Down on the Italian slope the snow turned to rain and the roads were not good. The Italians dump rock into their roads and let the traffic wear it down. We were delayed by a technicality on the Swiss border, and it was dark by the time we were in Italy--dark and rainy. Along the road are overhanging galleries--really tunnels, and unlighted. Our prestolite had given out and our oil lamps were too feeble. I have never known a more precarious drive than across that long stretch from Gondo to Domodossola, through the night and pouring rain. It seemed endless, and when the lights of the city first appeared I should have guessed the distance still to be traveled at forty miles. But we did arrive; and we laid up three days in a hotel where it was cold--oh, very cold--but where blessedly there was a small open fire in a little sitting room.
Also, the food was good.
It had not quit raining even then, but we started, anyway. One can get a good deal of Domodossola in three days, though it is a very good town, where few people stop, because they are always going somewhere else when they get there. Our landlady gave us a huge bunch of flowers at parting, too huge for our limited car space. A little way down the road I had to get out and fix something; an old woman came and held an umbrella over me, and, having no Italian change, I gave her the flowers, and a Swiss nickel, and a German five-pfennig piece, and she thanked me just as if I had contributed something valuable. The Italians are polite.
We went to Stresa on Lake Maggiore, and stopped for the night, and visited Isola Bella, of course, and I bought a big red umbrella which the others were ashamed of, and fell away from me when I opened it as if I had something contagious. They would rather get soaking wet, they said, than be seen walking under that thing. Pride is an unfortunate asset. But I didn't have the nerve myself to carry that umbrella on the streets of Milan. Though Stresa is not far away, its umbrellas are unknown in Milan, and when I opened it my audience congested traffic. I didn't suppose anything could be too gay for an Italian.
We left the car at Milan and made a rail trip to Venice. It was still raining every little while and many roads were under water, so that Venice really extended most of the way to Milan, and automobile travel was thought to be poor in that direction. All the old towns over there we visited, for we were going home, and no one could say when Europe might be comfortable for tourists again. A good deal of the time it rained, but a good deal of the time it didn't, and we slept in hotels that were once palaces, and saw much, including Juliet's tomb at Verona, and all the things at Padua, and we bought violets at Parma, and sausages at Bologna. Then we came back to Milan and drove to Genoa, stopping overnight at Tortona, because we thought we would be sure to find there the ices by that name. But they were out of them, I suppose, for we could not find any.
Still we had no definite plans about America; but when at Genoa we found we could ship the car on a pretty little Italian vessel and join the same little ship ourselves at Naples, all for a very reasonable sum. I took the shipping man to the hotel garage, turned the car over to him, and the thing was done.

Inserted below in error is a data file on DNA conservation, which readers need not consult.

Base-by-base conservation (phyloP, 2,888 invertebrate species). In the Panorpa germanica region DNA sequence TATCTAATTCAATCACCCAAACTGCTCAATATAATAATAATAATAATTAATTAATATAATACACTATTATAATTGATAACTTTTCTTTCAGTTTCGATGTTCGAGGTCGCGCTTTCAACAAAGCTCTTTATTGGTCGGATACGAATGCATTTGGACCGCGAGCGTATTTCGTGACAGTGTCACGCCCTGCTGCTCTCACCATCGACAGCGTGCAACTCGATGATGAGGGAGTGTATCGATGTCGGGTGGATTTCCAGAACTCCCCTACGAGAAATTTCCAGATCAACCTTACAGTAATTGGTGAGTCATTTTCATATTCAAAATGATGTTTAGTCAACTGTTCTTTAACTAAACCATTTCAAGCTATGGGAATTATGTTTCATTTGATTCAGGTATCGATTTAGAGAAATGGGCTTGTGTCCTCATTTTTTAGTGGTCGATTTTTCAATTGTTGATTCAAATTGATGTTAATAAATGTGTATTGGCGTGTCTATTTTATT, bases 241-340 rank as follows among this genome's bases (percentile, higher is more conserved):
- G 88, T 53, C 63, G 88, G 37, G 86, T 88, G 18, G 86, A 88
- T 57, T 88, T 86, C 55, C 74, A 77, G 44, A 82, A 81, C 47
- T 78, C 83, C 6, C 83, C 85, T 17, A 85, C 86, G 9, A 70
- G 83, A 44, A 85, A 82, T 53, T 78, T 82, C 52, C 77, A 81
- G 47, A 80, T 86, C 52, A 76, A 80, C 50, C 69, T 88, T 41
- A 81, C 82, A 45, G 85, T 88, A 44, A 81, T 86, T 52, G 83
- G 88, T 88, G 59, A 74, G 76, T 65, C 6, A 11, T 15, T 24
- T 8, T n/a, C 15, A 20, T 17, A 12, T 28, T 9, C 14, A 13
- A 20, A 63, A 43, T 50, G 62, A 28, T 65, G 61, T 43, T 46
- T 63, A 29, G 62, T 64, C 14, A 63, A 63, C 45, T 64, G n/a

So we traveled by rail to Pisa, to Florence, to Rome, to Naples and Pompeii, stopping as we chose; for, as I say, no one could tell when Europe would be a visiting place again, and we must see what we could.
So we saw Italy, in spite of the rain that fell pretty regularly, and the rather sharp days between-time. We did not know that those rains were soaking down to the great central heat and would produce a terrible earthquake presently, or we might have been rather more anxious to go.
As it was, we were glad to be there and really enjoyed all the things.
Yet, there was a different feeling now. The old care-freedom was gone; the future had become obscure. The talk everywhere was of the war; in every city soldiers were marching, fine, beautiful regiments, commanded by officers that were splendidly handsome in their new uniforms. We were told that Italy would not go to war--at least not until spring, but it was in the air, it was an ominous cloud. Nowhere in Europe was anything the same.
One day our little ship came down from Genoa, and we went aboard and were off next morning. We lay a day at Palermo, and then, after some days of calm sailing in the Mediterranean, launched out into the Atlantic gales and breasted the storms for nearly two weeks, pitching and rolling, but homeward bound.
A year and four months from a summer afternoon when we had stood on the upper deck of a little French steamer in Brooklyn and looked down into the hold at a great box that held our car, I went over to Hoboken and saw it taken from another box, and drove it to Connecticut alone, for the weather was cold, the roads icy. It was evening when I arrived, Christmas Eve, and when I pushed back the wide door, drove into the barn, cut off the engine, and in the dim winter light saw our capable conveyance standing in its accustomed place, I had the curious feeling of never having been away at all, but only for a winter's drive, dreaming under dull skies of summertime and France. And the old car--that to us had always seemed to have a personality and sentience--had it been dreaming, too?
It was cold there, and growing dark. I came out and locked the door. We had made the circuit--our great adventure was over. Would I go again, under the same conditions? Ah me! that wakens still another dream--for days ahead. I suppose one should not expect more than one real glimpse of heaven in this world, but at least one need not give up hoping.